All in the Family is a revelatory narrative about the activism on the left and the right that reshaped postwar America. With authority and nuance, Self shows that when we disagree about gender, sex, and family, we are really disagreeing about equality, power, and money—in essence, about the nature and role of government itself. As Mark Schmitt put it in his glowing review in The Washington Monthly, Self, by demonstrating that economic and social issues are one in the same, has rewritten recent American political history “from its most basic assumptions.”

Synopsis:

In the 1960s President Lyndon Johnsons Great Society and War on Poverty legislation promised an array of federal programs to assist millions of American families. In the 1980s President Ronald Reagan declared Republicans the party of traditional family values and promised to keep the federal government out of American lives. Again and again, historians have sought to explain the nations profound political realignment from the 1960s to the 2000s, four decades that witnessed the fracturing of liberalism and the rise of the conservative right.

 

The award-winning historian Robert O. Self is the first to recognize that the many separate threads of that realignment—from civil rights to womens rights, from the antiwar movement to the silent majority, from the abortion wars to gay marriage, from health care to welfare reform—all ran through the politicized modern American family.

 

All in the Family is a synthetic history of the last half of the American century. Drawing on an astonishing breadth of sources, Self shows how movements on the liberal left that demanded equal rights and greater government protection inadvertently elicited conservative activism that sought to restore the nuclear family under the rubric of “family values,” a political idea that is as influential now as it has ever been.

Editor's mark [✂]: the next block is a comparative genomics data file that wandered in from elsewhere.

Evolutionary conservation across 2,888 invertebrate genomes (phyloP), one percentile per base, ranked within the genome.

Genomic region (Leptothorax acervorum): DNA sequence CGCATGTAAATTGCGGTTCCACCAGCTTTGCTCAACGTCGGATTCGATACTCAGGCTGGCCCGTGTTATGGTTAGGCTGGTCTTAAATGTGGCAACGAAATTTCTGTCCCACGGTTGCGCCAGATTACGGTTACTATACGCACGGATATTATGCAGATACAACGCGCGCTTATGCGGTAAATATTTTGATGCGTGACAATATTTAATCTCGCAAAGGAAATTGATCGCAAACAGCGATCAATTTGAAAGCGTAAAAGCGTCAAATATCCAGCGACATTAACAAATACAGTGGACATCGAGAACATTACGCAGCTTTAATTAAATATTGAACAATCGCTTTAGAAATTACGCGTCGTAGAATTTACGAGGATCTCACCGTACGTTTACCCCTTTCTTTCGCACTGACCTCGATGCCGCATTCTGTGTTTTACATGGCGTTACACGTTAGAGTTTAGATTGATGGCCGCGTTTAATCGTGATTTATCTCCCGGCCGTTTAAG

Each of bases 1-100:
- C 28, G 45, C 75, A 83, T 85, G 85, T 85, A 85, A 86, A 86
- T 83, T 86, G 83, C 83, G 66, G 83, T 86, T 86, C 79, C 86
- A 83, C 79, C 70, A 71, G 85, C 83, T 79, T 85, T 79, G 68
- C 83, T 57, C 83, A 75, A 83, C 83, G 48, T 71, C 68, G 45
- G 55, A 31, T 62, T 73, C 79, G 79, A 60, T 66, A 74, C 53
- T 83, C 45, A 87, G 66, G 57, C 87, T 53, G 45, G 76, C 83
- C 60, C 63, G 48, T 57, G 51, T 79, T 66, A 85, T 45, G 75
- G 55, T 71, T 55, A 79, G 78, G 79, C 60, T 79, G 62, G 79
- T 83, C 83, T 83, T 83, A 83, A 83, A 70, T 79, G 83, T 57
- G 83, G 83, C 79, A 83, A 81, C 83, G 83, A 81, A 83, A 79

All in the Family is an urgent, ambitious, and important work that will help us think anew about the legacy of the 1960s.

About the Author

Robert O. Self is a professor of history at Brown University. His first book, American Babylon: Race and the Struggle for Postwar Oakland, won numerous awards, including the James A. Rawley Prize from the Organization of American Historians. He lives in Providence, Rhode Island.

Table of Contents

Prologue

PART 1: THIS IS A MANS WORLD, 1964-1973

1. Are You Man Enough? Sixties Breadwinner Liberalism

2. Last Man to Die: Vietnam and the Citizen Soldier

3. Homosexual Tendencies: Gay Men and Sexual Citizenship

PART 2: THE SUBJECTION OF WOMEN, 1964-1976

4. The Working Mother Has No Wife: The Dilemmas of Market and Motherhood

5. Bodies on Trial: The Politics of Reproduction

6. American Sappho: The Lesbian Political Imagination

PART 3: THE PERMISSIVE SOCIETY, 1968-1980

7. Wild Before the Fire: The Sexual Politics of an Erotic Revolution

8. A Process of Coming Out: From Liberation to Gay Politics

9. No Steelworkers and No Plumbers: Liberalism in Trouble 10. A Strange but Righ teous Power: The Breadwinner Conservatism of Forgotten Americans

PART 4: FAMILY VALUES, 1973-2011

11. The Price of Liberty: Antifeminism and the Crisis of the Family

12. Go Ye into All the World: God, Family, and Country in the Fourth Great Awakening

13. Ancient Roots: The Reagan Revolutions Gender and Sexual Politics

Epilogue: Neoliberalism and the Making of the Culture War

Abbreviations Used in the Notes

Notes

Acknowledgments

Index

Product Details

ISBN:
9780809095025
Subtitle:
The Realignment of American Democracy Since the 1960s
Author:
Self, Robert O
Author:
Self, Robert O.
Publisher:
Hill and Wang
Subject:
United States - 20th Century
Subject:
Political Ideologies - Conservatism & Liberalism
Subject:
US History - 20th Century
Edition Description:
Trade paper
Publication Date:
20130917
Binding:
Electronic book text in proprietary or open standard format
Language:
English
Illustrations:
Illustrations/Notes/Index
Pages:
528
Dimensions:
9 x 6 in

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Related Subjects

Featured Titles » History and Social Science
History and Social Science » Politics » General
History and Social Science » Politics » United States » Politics
History and Social Science » US History » 20th Century » General

All in the Family: The Realignment of American Democracy Since the 1960s Used Hardcover
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Product details 528 pages Hill & Wang - English 9780809095025 Reviews: